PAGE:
In the case of both Jews and Arabs with a genuine connection to the disputed geography, an entirely disinterested approach to this process of analysis and communication is unlikely. And thus the spin is understandable on some levels, perhaps even forgivable.

But when it comes to individuals with little skin in the game, so to speak, it becomes legitimate to ask where the strident partiality, that insistence on largely counter-factual narratives, ultimately comes from.

Is it ignorance, disingenuity or is there something more sinister at work, like hatred. 



Wednesday, April 24, 2024

Dune Part Two

Back in 2021 I described the first of the new Dune films as "absolutely awesome". 

This time I struggled to get anywhere near that same level of teenage impressionability. In fact my patience was properly tried in places.

Of course it looks great, but the plotting is cumbersome and all the faux Middle-Eastern religious hokum also started to wear me down.

Many of the things that were very good about Dune have not carried forward here, like the performances of Rebecca Ferguson, Charlotte Rampling and Timothée Chalamet, perhaps because their character motivations now seem more opaque, with the effect that they are considerably less engaging.

Zendaya is the best thing about the sequel, albeit encumbered by a Luis Miguel-style suntan.

Bardem is basically channeling one of John Cleese's most memorable roles from The Life of Brian, but without the laughs.

Denis Villeneuve famously didn't know if he would be permitted to make this film when he concluded the first one, but now he has dotted the action with familiar faces which serve as placeholders for the conclusion of this trilogy. And there are others in under-developed roles in this film who have been largely left to play versions of themselves owing to a lack of better cues from the screenplay. 

In 2021 I promised myself I'd read the novel, and am now rather pleased that I failed to keep that one. 



An even more crucial law of history is don’t listen to the opinions of people who know nothing about history.

There’s absolutely no point in taking sides in history is also a handy rule of thumb. (The time for cheering on Coventry in last week's FA Cup semi-final has come and gone.)

Jeremy here clearly missed episode one of The Three Body Problem.

In fact the first chapter of Liu Cixin’s novel provides a far more detailed and interesting account of the Chinese Cultural Revolution than Netflix (obvs), but there are many other examples of student movements gone whacko.

One feature of this kind of insurrection is the targeting of people who are not the actual ruling class, but are perceived to be the de facto show-runners: bourgeoisie, Jews, metropolitan elites, Freemasons, the church etc. etc.

And for most of history in the western world, academia was in effect a sub-branch of the dominant theological authority in the land, in other words a body that came with ideological baggage and a natural tendency to strike out against educated dissent outside.

We’re on our way back there now.

Tuesday, April 23, 2024

Fire Chicken

Turkeys, it ought to be noted, are kind of indigenous to Guatemala, or at least Mesoamerica…like avocados and chocolate, chiles and vanilla, tomatoes and corn.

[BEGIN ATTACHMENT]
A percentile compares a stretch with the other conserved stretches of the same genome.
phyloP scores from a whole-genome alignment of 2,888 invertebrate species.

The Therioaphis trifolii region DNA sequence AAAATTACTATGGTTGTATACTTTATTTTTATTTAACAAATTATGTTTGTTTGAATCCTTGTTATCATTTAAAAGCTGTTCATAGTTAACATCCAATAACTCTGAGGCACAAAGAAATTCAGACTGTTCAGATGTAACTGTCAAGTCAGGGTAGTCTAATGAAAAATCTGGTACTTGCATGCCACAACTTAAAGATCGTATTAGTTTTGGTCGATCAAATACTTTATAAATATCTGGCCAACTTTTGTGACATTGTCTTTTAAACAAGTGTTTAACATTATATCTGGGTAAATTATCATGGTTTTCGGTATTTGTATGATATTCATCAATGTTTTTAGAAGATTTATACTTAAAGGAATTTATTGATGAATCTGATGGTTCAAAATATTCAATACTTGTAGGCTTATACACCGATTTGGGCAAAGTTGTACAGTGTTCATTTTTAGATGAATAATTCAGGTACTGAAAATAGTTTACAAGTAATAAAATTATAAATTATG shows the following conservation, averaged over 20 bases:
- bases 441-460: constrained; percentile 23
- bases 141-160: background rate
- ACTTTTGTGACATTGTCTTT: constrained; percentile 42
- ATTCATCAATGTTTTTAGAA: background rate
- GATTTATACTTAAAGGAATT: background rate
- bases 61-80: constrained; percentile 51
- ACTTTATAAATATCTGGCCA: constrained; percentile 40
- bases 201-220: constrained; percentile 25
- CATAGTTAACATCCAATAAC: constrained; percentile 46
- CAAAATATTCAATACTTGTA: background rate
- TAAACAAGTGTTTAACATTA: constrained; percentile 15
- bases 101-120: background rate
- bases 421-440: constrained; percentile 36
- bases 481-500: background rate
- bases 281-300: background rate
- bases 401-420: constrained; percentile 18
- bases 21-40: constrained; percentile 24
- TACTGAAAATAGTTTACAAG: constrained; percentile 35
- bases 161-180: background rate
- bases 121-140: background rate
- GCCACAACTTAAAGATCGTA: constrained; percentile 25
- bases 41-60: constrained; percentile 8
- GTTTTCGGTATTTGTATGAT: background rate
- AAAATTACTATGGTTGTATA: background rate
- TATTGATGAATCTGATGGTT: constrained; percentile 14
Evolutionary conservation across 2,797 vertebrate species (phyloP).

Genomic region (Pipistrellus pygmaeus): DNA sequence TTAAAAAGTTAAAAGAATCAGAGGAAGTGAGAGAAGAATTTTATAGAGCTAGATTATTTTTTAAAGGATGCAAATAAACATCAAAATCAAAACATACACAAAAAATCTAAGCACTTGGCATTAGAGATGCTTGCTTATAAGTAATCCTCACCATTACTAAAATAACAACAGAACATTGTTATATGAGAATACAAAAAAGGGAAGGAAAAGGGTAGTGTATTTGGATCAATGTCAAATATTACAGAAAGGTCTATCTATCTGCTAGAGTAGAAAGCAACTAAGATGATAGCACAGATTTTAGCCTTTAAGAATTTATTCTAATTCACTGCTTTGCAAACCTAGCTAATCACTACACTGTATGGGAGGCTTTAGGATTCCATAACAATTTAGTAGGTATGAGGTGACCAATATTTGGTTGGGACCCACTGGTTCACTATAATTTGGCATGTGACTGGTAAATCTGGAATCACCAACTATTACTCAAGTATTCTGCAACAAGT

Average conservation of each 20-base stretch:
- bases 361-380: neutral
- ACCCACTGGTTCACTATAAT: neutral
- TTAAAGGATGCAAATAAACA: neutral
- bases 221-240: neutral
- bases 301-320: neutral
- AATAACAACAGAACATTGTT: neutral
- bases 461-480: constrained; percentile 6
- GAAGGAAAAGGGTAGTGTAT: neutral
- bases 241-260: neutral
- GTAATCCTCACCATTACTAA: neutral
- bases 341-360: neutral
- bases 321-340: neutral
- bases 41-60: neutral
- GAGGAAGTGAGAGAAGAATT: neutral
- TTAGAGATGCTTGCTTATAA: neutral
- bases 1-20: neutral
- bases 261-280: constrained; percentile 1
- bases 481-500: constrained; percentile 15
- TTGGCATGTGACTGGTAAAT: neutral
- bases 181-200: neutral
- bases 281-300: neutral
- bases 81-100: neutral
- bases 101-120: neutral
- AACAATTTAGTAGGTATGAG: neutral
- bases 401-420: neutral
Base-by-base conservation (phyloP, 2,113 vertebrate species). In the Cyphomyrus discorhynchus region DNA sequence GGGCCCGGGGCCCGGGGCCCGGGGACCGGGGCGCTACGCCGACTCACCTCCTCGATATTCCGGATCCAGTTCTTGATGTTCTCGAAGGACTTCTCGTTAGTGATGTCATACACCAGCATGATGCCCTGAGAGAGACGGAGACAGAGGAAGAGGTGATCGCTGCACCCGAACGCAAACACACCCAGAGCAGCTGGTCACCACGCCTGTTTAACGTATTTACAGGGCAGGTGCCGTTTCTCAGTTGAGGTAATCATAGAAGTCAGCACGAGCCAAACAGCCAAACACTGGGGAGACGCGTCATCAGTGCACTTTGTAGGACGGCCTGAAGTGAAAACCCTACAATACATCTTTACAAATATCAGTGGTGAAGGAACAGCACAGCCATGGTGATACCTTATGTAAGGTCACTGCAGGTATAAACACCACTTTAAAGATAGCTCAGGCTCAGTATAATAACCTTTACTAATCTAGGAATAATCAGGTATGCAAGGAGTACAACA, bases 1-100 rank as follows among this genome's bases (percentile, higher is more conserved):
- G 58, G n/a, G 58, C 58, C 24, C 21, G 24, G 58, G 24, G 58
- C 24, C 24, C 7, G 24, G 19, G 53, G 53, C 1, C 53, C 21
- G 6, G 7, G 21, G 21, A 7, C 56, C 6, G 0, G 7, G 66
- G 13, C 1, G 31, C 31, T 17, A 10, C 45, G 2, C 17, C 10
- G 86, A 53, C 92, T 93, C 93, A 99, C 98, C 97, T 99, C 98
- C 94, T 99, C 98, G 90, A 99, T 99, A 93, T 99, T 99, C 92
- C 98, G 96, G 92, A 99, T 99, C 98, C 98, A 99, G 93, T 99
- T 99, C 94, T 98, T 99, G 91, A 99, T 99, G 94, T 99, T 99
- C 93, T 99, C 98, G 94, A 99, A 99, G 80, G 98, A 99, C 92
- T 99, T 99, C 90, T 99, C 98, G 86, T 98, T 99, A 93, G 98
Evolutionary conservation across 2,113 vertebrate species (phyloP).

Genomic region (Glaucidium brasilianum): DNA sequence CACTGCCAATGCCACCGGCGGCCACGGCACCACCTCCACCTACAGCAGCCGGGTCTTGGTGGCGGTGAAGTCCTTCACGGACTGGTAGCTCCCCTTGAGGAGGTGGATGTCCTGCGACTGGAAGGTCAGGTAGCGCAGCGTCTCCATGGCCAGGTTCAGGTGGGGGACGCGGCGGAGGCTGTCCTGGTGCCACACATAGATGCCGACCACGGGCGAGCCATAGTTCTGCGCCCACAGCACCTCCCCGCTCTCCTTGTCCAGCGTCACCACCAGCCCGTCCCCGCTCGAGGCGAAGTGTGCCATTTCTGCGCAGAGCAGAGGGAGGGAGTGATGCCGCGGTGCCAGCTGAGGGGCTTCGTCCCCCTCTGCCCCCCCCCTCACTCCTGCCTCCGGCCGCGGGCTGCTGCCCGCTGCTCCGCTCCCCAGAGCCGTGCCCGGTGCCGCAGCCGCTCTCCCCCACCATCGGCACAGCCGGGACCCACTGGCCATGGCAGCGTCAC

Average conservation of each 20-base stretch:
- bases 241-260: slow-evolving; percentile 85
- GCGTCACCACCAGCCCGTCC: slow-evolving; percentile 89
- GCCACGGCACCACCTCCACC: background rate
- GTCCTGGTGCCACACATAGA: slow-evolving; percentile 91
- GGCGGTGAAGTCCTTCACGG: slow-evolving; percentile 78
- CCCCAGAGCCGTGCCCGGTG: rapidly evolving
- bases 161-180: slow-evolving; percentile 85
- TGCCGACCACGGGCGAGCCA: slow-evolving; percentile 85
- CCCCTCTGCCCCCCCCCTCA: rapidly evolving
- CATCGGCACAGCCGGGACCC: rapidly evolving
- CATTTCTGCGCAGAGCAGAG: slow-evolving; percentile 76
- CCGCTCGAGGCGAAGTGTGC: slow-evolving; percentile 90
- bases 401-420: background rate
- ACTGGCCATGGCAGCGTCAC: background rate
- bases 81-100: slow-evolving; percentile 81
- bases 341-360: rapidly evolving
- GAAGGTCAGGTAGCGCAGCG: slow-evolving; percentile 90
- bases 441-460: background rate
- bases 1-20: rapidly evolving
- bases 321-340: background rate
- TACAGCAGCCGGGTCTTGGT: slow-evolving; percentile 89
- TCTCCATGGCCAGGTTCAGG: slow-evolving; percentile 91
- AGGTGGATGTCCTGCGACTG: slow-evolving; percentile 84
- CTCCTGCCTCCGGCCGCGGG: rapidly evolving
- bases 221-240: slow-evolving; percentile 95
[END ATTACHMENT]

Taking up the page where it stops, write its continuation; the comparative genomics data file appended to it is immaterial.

Byzantine Rooster. Love it. I think Constantinople had already fallen when a turkey first came across a European, possibly resulting in “fire chicken”.

Wrong and Wronger

As empires old in the tooth tottered and died, nation states started to spring up across the world during the nineteenth century. In many cases and in the Old World in particular, this process was accompanied by ethnic cleansing of an often unpleasant kind. 

The scale of this has frequently been much larger than anything that happened to both Jews and Arabs in the Middle East after World War Two. One only has to consider the likes of India and Pakistan, Greece, Turkey and Bulgaria and of course, Poland. 

Our present fixation with the conflicting national aspirations in the Middle East — typically still struggling to transcend multiple prior imperial projects, western and not so western — emerges out of three phenomena.

1) The undoubtedly bloated geopolitical significance of the region.

2) Antisemitism and other forms of twisted chauvinism.

3) Extremist ideology, particularly of the anti-western kind, which assumes both anti-capitalist and anti-liberal forms. 

Any opinions which appear to spout exclusively from an alternative source are, in my experience, often rather contrived. Or blinkered, either accidentally or on purpose. 

Arabs are from Arabia not Israel. Israelites are from Israel not Arabia. That was the starting point for post-imperial ethnic cleansing on both sides. 

The numbers were broadly similar, some 600,000 people displaced each way. Relatively small compared to the 10m Germans forced to abandon their homes in the east, but significant...just not as significant as everyone seems to need to believe today. 

Contrary to what the Pro-Pal marchers chant, Arabs have no fundamental historical business to be in Israel. They are colonial cultural leftovers like white Dutch-speaking people at the base of Africa.

This does not of course mean that they ought to be ethnically cleansed. Nationalism has to be inclusive and tolerant, not only of diversity, but also of the often strange twists of history that engendered it. 

Nevertheless, I generally struggle to sympathise with the Arabs' sense of injustice over what happened in Israel at the end of Ottoman rule, and this goes beyond any inability to plug into any of the three above-mentioned standard sources of opinion on the matter.

Instead, it all comes down to the fact that I cannot get over the way that they refused a perfectly good deal in 1947, an opportunity to coexist peacefully, sharing in the post-colonial, nationalist future. (Not all chose violence and genocide of course. 1 in 5 Israelis today is an Arab Muslim.)

The Jews had been willing to attempt to build a nation state made up initially of a quite a diverse range of citizens, 40% of whom were not Jewish. But the Arabs would not compromise. They wanted the whole territory and to impose their own political and cultural vision on it, and they duly attempted to do so, violently, and lost.